Bee Cave Council OKs new residential development, meets new officers and talks hotel tax spending

Bee Cave Mayor Caroline Murphy swears in three new city police officers Oct. 10, 2017. Pictured left to right: Officer, Matthew Sevko, Officer Adrian Hernandez, Officer Ray Duran

Bee Cave Mayor Caroline Murphy swears in three new city police officers Oct. 10, 2017. Pictured left to right: Officer, Matthew Sevko, Officer Adrian Hernandez, Officer Ray Duran

Here are three takeaways from Tuesday evening’s Bee Cave city council meeting.

1. City Council on Tuesday approved the site and final plat plans for 30 acre-sized home sites located on Caudill Lane off Hamilton Pool Road. About half the site is in Bee Cave or its extraterritorial jurisdiction (ETJ), the remainder is in the City of Austin's ETJ.

The approval for the rural residential development called Creeks Edge came after the city’s planning and zoning commission this week recommended a number of exemptions for the project, including allowing the development to proceed with narrower streets than city rules allow and an absence of sidewalks. The precedent in this case goes back to an earlier site plan that allowed those changes in line with City of Austin allowances for privately-maintained roads, records show.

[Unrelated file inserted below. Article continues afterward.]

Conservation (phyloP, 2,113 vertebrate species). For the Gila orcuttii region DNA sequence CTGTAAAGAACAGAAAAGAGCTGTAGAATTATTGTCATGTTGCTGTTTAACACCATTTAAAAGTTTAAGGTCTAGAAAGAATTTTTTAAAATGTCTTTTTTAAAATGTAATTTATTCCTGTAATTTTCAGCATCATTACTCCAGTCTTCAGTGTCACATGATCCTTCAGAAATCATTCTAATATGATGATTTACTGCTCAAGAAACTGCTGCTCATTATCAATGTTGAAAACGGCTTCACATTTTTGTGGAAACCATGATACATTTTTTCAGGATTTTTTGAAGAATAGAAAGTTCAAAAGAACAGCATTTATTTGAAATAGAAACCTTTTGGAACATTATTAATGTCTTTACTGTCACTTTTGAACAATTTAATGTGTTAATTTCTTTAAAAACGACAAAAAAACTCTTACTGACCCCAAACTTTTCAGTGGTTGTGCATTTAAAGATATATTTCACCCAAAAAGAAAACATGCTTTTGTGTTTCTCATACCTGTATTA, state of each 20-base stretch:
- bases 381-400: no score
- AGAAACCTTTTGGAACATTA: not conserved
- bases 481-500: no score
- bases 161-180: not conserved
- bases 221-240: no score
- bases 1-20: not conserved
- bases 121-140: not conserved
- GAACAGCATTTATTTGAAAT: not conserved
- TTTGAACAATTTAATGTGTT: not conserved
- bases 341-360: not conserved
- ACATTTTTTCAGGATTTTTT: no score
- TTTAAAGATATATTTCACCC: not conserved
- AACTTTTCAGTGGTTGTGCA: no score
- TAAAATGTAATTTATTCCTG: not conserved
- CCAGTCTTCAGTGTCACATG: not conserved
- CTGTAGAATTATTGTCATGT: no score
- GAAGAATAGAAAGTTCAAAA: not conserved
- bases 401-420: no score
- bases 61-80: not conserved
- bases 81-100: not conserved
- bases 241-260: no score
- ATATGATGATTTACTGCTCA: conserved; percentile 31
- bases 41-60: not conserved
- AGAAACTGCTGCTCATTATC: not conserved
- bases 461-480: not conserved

Since part of the property lies within the City of Austin’s ETJ and is also subject to Travis County reviews, the City of Bee Cave will not issue final permits for Creeks Edge until all levels of governing entities have made final decisions on the site plans.

2. Bee Cave City Council discussed forming its own committee made up of council members to look into the most effective way to distribute or spend the city’s Hotel Occupancy Tax balance, which as of the Oct. 1 start of the fiscal year, was at $680,000.

One idea was to direct funds to improving the parking lot and/or rest room facilities at the Old Bee Cave Schoolhouse. That project still has to go out to formal bids, the city manager told council.

It is possible an eventual citizens committee will oversee the task of distributing Bee Cave’s hotel occupancy tax funds, according to city leaders. But council members agreed as their own committee, they could "set the tone" for a future group of citizens to make sure policies and application processes were streamlined.

3. Bee Cave’s mayor swore in three new members of the city’s police department Tuesday evening. The three men, who range in age from 25 to 52, come from various backgrounds and experience levels but said they share a desire to make Bee Cave a better place to live.

Police Chief Gary Miller told Community Impact Newspaper the three vacancies had been open since last winter after two officers left to join the Hays County Sheriff’s Office and a third returned to a former law enforcement job in Bexar County. The three new hires began their shift work in September and bring the department up to a full compliment of 19 sworn staff, the chief said.